UWA Publishing

White on White by Anne Elvey & The Sky Runs Right Through Us by Reneé Pettitt-Schipp

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January-February 2019, no. 408

Anne Elvey’s White on White and Reneé Pettitt-Schipp’s The Sky Runs Right Through Us both offer ideas of unsettlement in contemporary Australia; Elvey’s is the unsettlement brought by the arrival of colonists, whereas Pettitt-Schipp explores the unsettlement associated with ...

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In 1952, Marion May Campbell’s father was killed in an apocalyptic accident when his World War II RAAF Dakota was knocked out of control by contact with a waterspout and was ‘unable to effect recovery’. There were no survivors and little wreckage. The outmoded Dakota was on loan to the CSIRO to ...

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Dangerous Ideas about Mothers edited by Camilla Nelson and Rachel Robertson

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December 2018, no. 407

An essay at the heart of this collection, ‘Against Motherhood Memoirs’ by Maria Tumarkin, is not as insistent as its title suggests. Tumarkin, interested in ‘fissures and de-fusion’, troubles the awkward spots in her analysis. While reading Maggie Nelson’s The Argonauts (2015) – which places ‘motherhood and queerness side by side’ with ...

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Why does illness create such a marked need for story? Why do we want to read about other people’s illnesses and talk or write about our own? At the most basic level, it is surely because human beings always need stories. Indeed, neuroscientists believe that narrative consciousness is hard-wired into our brains ...

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A few months after the 2010 federal election, Geoff Gallop delivered the annual Hawke Lecture at the University of South Australia. In an address focused upon political engagement, he canvassed some possible reforms to the Australian political system. Among a number of other proposals ...

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The deeply troubled Francis Webb, a magician with language, is still one of the two or three most remarkable poets Australia has produced, if nation-states can be said to produce creative artists. His life proved dark and painful, wherever he was located, but he worshipped language, in parallel with his worship of the Christian trinity ... ... (read more)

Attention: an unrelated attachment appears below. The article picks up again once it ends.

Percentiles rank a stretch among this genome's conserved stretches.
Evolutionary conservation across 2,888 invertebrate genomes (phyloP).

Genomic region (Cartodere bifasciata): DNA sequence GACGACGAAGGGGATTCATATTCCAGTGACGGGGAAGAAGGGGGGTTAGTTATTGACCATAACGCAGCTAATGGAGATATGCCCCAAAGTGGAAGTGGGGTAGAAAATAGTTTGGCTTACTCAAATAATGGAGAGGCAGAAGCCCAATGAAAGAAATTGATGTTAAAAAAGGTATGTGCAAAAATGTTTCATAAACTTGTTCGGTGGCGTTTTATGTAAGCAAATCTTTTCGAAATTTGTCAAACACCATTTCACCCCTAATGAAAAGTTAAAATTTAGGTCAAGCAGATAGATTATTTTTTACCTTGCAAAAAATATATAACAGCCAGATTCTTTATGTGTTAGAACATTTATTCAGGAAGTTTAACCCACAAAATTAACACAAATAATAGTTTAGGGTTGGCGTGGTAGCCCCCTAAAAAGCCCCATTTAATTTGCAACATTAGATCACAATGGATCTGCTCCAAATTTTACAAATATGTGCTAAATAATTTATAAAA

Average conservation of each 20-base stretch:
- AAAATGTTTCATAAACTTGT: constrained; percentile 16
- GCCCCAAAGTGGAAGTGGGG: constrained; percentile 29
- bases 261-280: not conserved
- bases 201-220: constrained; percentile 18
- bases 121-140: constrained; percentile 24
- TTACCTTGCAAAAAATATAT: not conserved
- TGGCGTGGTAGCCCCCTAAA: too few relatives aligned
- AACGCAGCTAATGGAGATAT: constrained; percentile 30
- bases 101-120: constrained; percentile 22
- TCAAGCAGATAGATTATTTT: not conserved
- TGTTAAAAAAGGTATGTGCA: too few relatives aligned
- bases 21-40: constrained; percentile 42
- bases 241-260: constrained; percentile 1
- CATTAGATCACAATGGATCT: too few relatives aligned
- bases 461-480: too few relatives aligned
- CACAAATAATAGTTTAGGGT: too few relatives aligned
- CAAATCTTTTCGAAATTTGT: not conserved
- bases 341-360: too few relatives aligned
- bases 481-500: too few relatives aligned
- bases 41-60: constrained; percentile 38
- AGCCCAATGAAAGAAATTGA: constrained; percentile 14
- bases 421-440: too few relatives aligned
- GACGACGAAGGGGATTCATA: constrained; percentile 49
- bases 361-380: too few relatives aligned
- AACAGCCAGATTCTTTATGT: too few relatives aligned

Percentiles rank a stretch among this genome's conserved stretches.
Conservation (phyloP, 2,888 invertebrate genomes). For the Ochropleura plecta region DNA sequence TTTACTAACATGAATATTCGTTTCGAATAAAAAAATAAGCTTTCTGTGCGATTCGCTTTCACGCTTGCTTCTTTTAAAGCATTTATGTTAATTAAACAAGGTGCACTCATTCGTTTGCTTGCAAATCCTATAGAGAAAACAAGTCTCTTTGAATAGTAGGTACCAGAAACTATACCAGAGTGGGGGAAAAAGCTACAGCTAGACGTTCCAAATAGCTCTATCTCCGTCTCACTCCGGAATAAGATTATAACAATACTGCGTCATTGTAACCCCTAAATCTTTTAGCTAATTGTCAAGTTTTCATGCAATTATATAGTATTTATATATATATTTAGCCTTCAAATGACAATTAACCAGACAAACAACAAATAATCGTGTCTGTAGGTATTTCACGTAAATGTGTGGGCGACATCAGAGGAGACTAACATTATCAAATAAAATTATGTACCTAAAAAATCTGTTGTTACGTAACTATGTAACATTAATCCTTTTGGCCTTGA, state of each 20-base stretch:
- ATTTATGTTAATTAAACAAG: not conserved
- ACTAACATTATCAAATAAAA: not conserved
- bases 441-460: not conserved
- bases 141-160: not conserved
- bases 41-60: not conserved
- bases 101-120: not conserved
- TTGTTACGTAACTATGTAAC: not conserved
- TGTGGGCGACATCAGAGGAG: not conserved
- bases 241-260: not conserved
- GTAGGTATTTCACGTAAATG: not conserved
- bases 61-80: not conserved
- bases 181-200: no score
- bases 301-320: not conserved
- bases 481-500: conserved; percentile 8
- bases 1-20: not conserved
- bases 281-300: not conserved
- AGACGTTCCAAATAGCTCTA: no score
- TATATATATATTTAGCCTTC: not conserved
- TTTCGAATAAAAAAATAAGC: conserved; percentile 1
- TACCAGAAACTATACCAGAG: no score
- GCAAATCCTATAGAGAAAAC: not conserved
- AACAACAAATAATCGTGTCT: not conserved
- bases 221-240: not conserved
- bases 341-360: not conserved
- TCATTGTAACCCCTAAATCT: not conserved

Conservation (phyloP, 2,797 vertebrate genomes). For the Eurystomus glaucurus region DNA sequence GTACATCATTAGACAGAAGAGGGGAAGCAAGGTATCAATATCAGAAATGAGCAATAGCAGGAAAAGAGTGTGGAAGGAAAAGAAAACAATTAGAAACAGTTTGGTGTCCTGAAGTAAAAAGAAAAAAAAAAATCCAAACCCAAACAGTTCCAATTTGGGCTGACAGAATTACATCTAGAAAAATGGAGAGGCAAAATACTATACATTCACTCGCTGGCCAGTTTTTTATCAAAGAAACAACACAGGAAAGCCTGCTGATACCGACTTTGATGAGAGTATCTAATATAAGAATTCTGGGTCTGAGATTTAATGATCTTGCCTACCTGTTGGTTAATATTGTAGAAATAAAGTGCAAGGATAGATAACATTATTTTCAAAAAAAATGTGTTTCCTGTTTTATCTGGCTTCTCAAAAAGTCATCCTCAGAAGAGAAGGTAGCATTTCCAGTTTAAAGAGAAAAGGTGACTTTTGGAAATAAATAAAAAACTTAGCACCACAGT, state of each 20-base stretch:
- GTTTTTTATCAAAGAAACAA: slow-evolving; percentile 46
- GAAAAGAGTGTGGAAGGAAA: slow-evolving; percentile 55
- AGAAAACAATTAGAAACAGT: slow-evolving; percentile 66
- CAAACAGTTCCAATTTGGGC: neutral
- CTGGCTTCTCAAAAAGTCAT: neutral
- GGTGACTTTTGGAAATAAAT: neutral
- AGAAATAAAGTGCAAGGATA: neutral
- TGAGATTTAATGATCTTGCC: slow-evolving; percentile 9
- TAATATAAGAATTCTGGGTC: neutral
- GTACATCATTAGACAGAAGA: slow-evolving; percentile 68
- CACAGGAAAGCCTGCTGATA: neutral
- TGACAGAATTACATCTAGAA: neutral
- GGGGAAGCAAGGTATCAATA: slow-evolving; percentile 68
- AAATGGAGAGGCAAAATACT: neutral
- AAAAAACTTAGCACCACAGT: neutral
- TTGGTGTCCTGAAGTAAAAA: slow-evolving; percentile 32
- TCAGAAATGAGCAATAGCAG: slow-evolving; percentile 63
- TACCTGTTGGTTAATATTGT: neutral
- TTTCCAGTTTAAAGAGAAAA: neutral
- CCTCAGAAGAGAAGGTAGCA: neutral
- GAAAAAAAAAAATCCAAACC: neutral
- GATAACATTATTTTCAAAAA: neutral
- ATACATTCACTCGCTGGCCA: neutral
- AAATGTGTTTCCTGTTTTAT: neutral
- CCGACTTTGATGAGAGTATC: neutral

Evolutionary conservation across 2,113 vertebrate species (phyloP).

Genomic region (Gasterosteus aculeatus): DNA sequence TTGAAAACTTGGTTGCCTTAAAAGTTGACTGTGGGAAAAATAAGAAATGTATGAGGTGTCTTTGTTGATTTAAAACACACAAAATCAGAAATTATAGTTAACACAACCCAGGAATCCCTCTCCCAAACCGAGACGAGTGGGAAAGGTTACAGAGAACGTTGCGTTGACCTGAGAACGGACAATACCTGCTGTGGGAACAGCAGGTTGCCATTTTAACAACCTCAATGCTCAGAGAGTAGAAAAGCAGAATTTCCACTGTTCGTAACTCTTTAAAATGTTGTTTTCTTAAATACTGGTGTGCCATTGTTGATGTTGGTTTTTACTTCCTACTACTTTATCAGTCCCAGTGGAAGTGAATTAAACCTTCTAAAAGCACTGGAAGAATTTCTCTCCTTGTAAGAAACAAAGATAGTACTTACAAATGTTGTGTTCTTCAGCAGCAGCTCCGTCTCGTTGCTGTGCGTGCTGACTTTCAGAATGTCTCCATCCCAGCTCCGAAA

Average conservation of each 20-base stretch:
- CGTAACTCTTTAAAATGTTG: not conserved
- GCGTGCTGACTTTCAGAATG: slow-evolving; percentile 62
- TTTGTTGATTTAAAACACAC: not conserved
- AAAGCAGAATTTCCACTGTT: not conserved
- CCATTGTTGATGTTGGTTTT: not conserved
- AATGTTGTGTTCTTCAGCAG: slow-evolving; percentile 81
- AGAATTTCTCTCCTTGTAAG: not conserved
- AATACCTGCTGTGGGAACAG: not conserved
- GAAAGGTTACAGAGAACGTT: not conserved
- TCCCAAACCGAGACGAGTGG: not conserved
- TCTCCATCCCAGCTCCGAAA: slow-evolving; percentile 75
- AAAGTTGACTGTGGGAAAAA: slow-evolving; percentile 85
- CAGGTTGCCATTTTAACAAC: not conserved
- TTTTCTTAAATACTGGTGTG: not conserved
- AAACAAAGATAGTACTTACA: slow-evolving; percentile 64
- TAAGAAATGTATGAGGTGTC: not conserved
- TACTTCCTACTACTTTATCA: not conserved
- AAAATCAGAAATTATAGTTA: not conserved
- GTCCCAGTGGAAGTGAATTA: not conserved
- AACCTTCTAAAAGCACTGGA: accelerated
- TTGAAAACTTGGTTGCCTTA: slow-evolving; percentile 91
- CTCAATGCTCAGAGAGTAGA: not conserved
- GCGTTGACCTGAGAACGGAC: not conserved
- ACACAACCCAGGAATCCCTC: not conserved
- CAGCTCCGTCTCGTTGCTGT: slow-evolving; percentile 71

Australia’s feisty first female High Court judge

John Bryson

 

From Moree to Mabo: The Mary Gaudron Story
by Pamela Burton
UWA Publishing, $49.95 pb, 511 pp, 9781742580982

 

H.V. Evatt, on the hustings during an election campaign, was asked by an eig ...

Palestine Betrayed by Efraim Karsh & Gaza edited by Raimond Gaita

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October 2010, no. 325

It is a great pity that Efraim Karsh could not have read Raimond Gaita’s new collection of essays before completing his own. The essays might have prompted him to reflect that the Israeli–Palestinian conflict is not nearly as straightforward as he would have us believe.

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Look Who’s Morphing by Tom Cho & Why She Loves Him by Wendy James

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June 2009, no. 312

Self-evidently, the short story demands precision. The term ‘short story’ more than likely brings to mind the magazine-length sprint or the rapidly delivered epiphany. John Updike was a master of this demanding form. In his Olinger and Tarbox tales, characters are assembled quickly and sent to their fate with little delay. Never cursory, this was writing performed under haiku-like restraint. In the short stories of Wendy James and Tom Cho, we are presented with similarly brief and precise tales of two different Australian landscapes: one as small as a kitchen, the other as capacious as an arena. Why She Loves Him is James’s first story collection after two well-received novels. For the most part, the stories are quiet and domestic affairs. Her characters are frequently repressed and restrained, filled with rage that is rarely given voice. If the short fiction of some novelists feels too constrained, James’s evocation of despair is perfectly suited to these short bursts.

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Susan Varga’s latest novel, Headlong, is set in Australia in the opening years of the twenty-first century, with the Tampa episode and detention camps as background. This setting reflects Varga’s own work with refugees and the Nazi camps of her family’s Hungarian past. Headlong relates the downward spiral that the previously indomitable Julia undergoes after the death of her husband. Her two children – the narrator, Kati, and her brother – try everything to restore their mother to physical and mental health, but Julia is adamant: life is hell. The fact that she escaped the Holocaust with her daughter and survived the horror of those years makes the story all the more poignant and distinct from similar stories of grief. Why has this loss defeated her, when she has met every other challenge in life? Has it unlocked the hidden pain of earlier years? This question, and Kati’s ensuing grief and sense of guilt, sustain the novel.

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